Torture in Mexico: Human Rights Organization Takes On Another Four Torture Cases from Ciudad Juárez
By Martín Orquiz (El Diario de Ciudad Juárez)

Defense attorneys from the Center for Human Rights Paso del Norte (Centro de Derechos Humanos Paso del Norte, CDHPN) have four other cases similar to those accused of extortion and freed after a court agreed Monday that their confessions were obtained under torture.

And, according to the organization’s spokesperon, Carlos Murillo González, another eight case files are under evaluation to determine if they share characteristics required to take on their defense.

Until now, three cases exist where it has been proved that police officers tortured people to “confess” their participation in various criminal acts. Among these are the cases of five border residents who were accused of detonating a car bomb in 2012 but who were later accused of carrying arms, drug possession and of links to organized crime.

The fourth case was not publicised to the same extent, according to the spokesperson, but it did share the same characteristics as the others: those accused were young men living in neighborhoods on the outskirts of Ciudad Juárez, tortured to admit their participation in criminal activities.

Murillo González added that these cases all share various features: the alleged perpetrators were taken from their homes by police officers from different forces but their reports state the arrest took place elsewhere and under different conditions.

In the cases currently under discussion, Carlos Murillo expects them to be successful because each undergoes a rigorous selection process before the CDHPN takes on their defense.

The CDHPN spokesperson referred to brothers Juan Antonio and Jesús Iván Figueroa Gómez who, along with Misael Sánchez Frausto, have been imprisoned on charges of extortion for two years and five months. However, a court has annulled the evidence presented by the Public Prosecutor, determining that it was obtained through torture.

Another person accusd in the same case, the underage brother of the Figueroa Gómez was declared innocent for lack of proof in August 2013. All of these accused were arrested on 18 January 2012.

As recently as last March, the Federal Attorney General (PGR) withdrew the charges against the five men arrested and accused of involvement in detonating the 2010 car bomb.

Noé Fuentes Chavira, Rogelio Amaya Martínez, Víctor Manuel Martínez Rentería, Gustavo Martínez Rentería and Ricardo Fernández Lomelí were freed after more than three and a half years in prison.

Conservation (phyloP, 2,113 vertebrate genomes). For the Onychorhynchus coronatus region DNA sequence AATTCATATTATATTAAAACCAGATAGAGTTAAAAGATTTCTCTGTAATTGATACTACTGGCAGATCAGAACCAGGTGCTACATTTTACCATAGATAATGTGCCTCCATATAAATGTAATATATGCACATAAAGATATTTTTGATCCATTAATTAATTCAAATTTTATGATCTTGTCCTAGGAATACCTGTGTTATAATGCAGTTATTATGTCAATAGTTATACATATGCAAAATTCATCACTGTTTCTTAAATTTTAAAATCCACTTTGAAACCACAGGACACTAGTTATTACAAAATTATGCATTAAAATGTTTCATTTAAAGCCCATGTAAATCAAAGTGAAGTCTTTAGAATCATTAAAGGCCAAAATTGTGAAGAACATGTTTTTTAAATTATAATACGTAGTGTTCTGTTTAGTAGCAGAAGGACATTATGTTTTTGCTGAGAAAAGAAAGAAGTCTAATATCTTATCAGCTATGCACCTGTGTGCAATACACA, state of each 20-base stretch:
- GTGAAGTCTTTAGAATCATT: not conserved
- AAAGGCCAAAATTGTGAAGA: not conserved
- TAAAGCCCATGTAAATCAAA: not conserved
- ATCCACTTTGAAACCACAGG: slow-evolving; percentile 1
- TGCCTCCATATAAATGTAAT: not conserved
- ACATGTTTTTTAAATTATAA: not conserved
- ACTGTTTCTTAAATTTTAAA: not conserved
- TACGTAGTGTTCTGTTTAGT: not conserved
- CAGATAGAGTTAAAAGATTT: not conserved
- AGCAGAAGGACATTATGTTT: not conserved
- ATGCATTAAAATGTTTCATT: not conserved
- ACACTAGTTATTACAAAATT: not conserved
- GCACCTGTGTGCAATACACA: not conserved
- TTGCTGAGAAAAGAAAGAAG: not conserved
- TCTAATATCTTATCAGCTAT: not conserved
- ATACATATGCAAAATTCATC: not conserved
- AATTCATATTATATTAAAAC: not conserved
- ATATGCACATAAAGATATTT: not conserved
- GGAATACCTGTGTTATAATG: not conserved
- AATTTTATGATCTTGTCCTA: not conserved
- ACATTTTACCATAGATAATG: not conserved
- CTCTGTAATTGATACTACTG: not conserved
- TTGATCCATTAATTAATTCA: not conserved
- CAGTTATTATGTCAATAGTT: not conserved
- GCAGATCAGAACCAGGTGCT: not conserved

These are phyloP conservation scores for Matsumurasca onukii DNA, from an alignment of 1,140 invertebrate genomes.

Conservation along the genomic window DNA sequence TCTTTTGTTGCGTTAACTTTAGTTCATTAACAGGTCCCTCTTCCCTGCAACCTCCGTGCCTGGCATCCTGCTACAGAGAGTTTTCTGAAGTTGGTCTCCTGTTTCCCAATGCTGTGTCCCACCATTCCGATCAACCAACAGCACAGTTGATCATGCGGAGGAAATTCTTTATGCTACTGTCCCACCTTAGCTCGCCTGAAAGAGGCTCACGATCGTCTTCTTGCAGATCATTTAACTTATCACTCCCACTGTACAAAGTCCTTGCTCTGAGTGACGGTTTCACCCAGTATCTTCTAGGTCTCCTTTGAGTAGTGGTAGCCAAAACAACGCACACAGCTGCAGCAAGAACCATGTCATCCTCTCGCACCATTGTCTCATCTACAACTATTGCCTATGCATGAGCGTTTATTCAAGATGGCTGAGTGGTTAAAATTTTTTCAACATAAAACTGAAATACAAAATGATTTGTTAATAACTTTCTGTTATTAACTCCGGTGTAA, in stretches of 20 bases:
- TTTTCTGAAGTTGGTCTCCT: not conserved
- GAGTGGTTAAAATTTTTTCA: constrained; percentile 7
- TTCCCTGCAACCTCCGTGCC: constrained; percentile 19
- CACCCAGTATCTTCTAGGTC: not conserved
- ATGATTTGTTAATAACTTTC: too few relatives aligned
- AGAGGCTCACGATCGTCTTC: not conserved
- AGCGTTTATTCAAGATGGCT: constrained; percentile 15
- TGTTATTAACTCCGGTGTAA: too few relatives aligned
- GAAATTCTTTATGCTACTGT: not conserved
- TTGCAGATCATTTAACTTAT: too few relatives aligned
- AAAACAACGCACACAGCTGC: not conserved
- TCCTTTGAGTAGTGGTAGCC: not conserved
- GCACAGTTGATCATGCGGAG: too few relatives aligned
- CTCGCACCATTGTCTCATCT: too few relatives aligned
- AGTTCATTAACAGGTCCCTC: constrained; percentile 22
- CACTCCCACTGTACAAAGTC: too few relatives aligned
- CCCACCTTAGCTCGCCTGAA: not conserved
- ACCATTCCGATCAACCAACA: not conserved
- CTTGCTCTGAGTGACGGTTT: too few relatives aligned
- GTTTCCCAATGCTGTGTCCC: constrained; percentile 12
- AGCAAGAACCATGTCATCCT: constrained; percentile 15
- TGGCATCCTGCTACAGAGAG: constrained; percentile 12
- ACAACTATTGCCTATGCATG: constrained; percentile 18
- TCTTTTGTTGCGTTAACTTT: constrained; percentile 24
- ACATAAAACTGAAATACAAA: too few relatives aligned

These five men tested positive for torture under the Istanbul Protocol, a diagnostic tool used to assess if a person was subjected to torture or degrading treatment.

Newspaper sources establish that on their arrest they were accused of organized criminal membership, crimes against the health code for possession of marijuana, and having firearms reserved exclusively for the Armed Forces.

Murillo González mentioned that these cases have a documented modus operandi by police: officers arrive at homes and detain men whom they consider belong to gangs.

“Those arrested are young and poor, that’s the way the police works,” he added.

In regards accusations of torture used for self-incrimination, Murillo González said that another four cases are still pending and another eight are in a CDHPN review process: each case is submitted to a selection process that can take several months to see if the human rights organization can take on their defense or not.

Among the people that the CDHPN is currently defending are those accused of extortion, robbery and belonging to organized crime.

Yet there are still many others who come to the CDHPN to request information, looking for help, Murillo González says. These people often decide not to continue with their cases because they are subject to police violence, receive threats, and refuse to go further. The CDHPN only acts when those affected want to file a formal complaint.

“They come for help but they don’t want to follow any further steps. But we’ve been able to put together a systematic view of the way the police work, they way they attack certain social groups, mostly against youth from poor neighborhoods,” he said.

The police officers, he added, arrest somebody and force them through illegal means to say who their accomplices were, then forcing them to identify them.

“At any hour of the day or night they invade their homes and remove the youth who are implicated. Then they use torture to make them confess, and this practice is something we frequently see,” he specified.

Murillo González, who is a sociologist, mentioned that on average each week about two or three people seek out psychological assistance because they have been experiencing threats or torture by the police. They tend to ask for help but then they don’t go any further.

There is no set protocol for the cases that the CDHPN accepts, but they do share the following features: the affected come from a vulnerable group and, if torture occurred, the CDHPN reviews the testimony to see if they coincide with the facts and they even investigate the person’s trustworthiness.

“We are accused of defending criminals, but we defend human dignity,” Murillo González emphasized during the interview. “It falls to the authorities to prove what the accused did; to us they are innocent.”

Journalist Martín Orquiz reports for El Diario de Ciudad Juárez. This article was first published with the title, “Defiende organización otros 4 casos de tortura,” and is available at: http://diario.mx/Local/2014-06-10_b9a41638/defiende-organizacion-otros-4-casos-de-tortura/.

Translator Patrick Timmons is a human rights investigator and journalist. He edits the Mexican Journalism Translation Project (MxJTP), a quality selection of Spanish-language journalism about Latin America rendered into English. Follow him on Twitter @patricktimmons. The MxJTP has a FaceBook page: like it, here.